Gamer or not, you’ve likely heard about the next generation of video game consoles arriving later this year. However, you probably haven’t heard that fake emulators for the anticipated consoles are already being distributed.
In case you aren’t familiar with them, video game emulators are software used to play console and handheld games on a PC. Many gamers use emulators to play older games not seen in years, despite any potential legal issues of playing games they don’t own.
Over at emulatorxboxone.com, you’ll find the self-proclaimed first and “best Xbox One emulator out there,” a profound statement considering the Xbox One won’t be publicly available until this November.
The website displays an image of its interface (above) and contains an embedded video of the emulator in action, featuring gameplay from the upcoming “Watch Dogs” from Ubisoft. Despite being only a few days old, the video has gotten a lot of attention on YouTube, currently holding more than 75,000 views. That’s pretty impressive—that is, for a fake emulator.
The video’s narrator has a German accent, and makes use of his strong video editing skills to make the gameplay seem real, even going as far to pretend to load a saved game during the demonstration. However, the video is actually just a clip from this year’s Watch Dogs E3 gameplay trailer (see 1:15), and not the actual game at all.
I went ahead and downloaded the emulator to see what visitors might really be getting. Afterward, I examined the files: on the surface they seemed legitimate, with one executable and some libraries files.
Some of the libraries are standard ones from Microsoft, but interestingly enough, a couple are actually from a legitimate emulator for the PlayStation 2, known as PCSX2.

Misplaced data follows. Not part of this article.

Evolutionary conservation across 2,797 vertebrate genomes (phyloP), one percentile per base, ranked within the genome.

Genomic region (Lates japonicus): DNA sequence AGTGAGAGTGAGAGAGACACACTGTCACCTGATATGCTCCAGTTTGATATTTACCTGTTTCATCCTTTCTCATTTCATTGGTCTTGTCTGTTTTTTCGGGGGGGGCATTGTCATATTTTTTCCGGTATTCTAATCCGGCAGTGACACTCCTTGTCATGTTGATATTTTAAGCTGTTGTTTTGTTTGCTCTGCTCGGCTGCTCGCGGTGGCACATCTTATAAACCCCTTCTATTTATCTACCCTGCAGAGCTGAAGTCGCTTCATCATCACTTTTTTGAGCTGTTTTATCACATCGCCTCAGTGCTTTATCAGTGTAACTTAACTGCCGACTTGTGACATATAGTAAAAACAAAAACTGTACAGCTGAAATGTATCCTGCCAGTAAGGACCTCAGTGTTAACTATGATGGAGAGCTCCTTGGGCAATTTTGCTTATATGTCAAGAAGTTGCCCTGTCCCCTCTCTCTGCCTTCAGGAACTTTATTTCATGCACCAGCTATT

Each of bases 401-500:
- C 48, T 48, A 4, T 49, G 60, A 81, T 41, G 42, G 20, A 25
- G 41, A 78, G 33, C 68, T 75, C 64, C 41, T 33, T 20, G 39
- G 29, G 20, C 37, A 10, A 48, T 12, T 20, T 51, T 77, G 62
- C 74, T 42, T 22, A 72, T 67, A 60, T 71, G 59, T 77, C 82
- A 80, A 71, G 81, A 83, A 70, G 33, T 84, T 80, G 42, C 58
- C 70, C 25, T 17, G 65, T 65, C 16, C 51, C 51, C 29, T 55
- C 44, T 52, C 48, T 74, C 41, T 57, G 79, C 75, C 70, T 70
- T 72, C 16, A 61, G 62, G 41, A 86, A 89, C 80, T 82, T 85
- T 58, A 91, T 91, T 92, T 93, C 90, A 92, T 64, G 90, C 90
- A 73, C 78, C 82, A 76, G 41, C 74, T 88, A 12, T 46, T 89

As a matter of fact, I grabbed the latest copy of PCSX2, and was surprised by the similarities. Many of the files and folders were the same, but different versions. This is likely done to make the Xbox One emulator appear like its real.
The emulator binary, XboxOneEmulator.exe, is coded in .NET and therefore requires the .NET framework to run. When you execute the emulator, you’ll get a nag screen explaining the BIOS is missing and asking if you’d like to download a copy: either choice exits the program, but clicking “Yes” takes you back to the emulator’s website.
From there, you’ll be redirected to complete an offer, a trick used to gather your personal information for spam and other malicious purposes, afterward granting you access to the requested file. However, these offers almost never live up to their promises.
Deceptive ploys like these have been around for a while and can be used for anything from advertising to spreading malware (and maybe both). In fact, one of the download mirrors for the Xbox One emulator is hosted by zippyshare, and contains a download for a fake Flash Player.
Continuing support for video game emulators increases as new game consoles are released, so it’s no surprise that gamers would want to get their hands on an emulator for the Xbox One. However, make sure you take time to think through situations like these—how could an emulator realistically be available for a console that hasn’t been released yet, and where would you get the games? Don’t be another victim, and stay away from sites like these.
Thanks to Steven Burn for research material.
Joshua Cannell is a Malware Intelligence Analyst at Malwarebytes where he performs research and in-depth analysis on current malware threats. He has over 5 years of experience working with US defense intelligence agencies where he analyzed malware and developed defense strategies through reverse engineering techniques. His articles on the Unpacked blog feature the latest news in malware as well as full-length technical analysis. Follow him on Twitter @joshcannell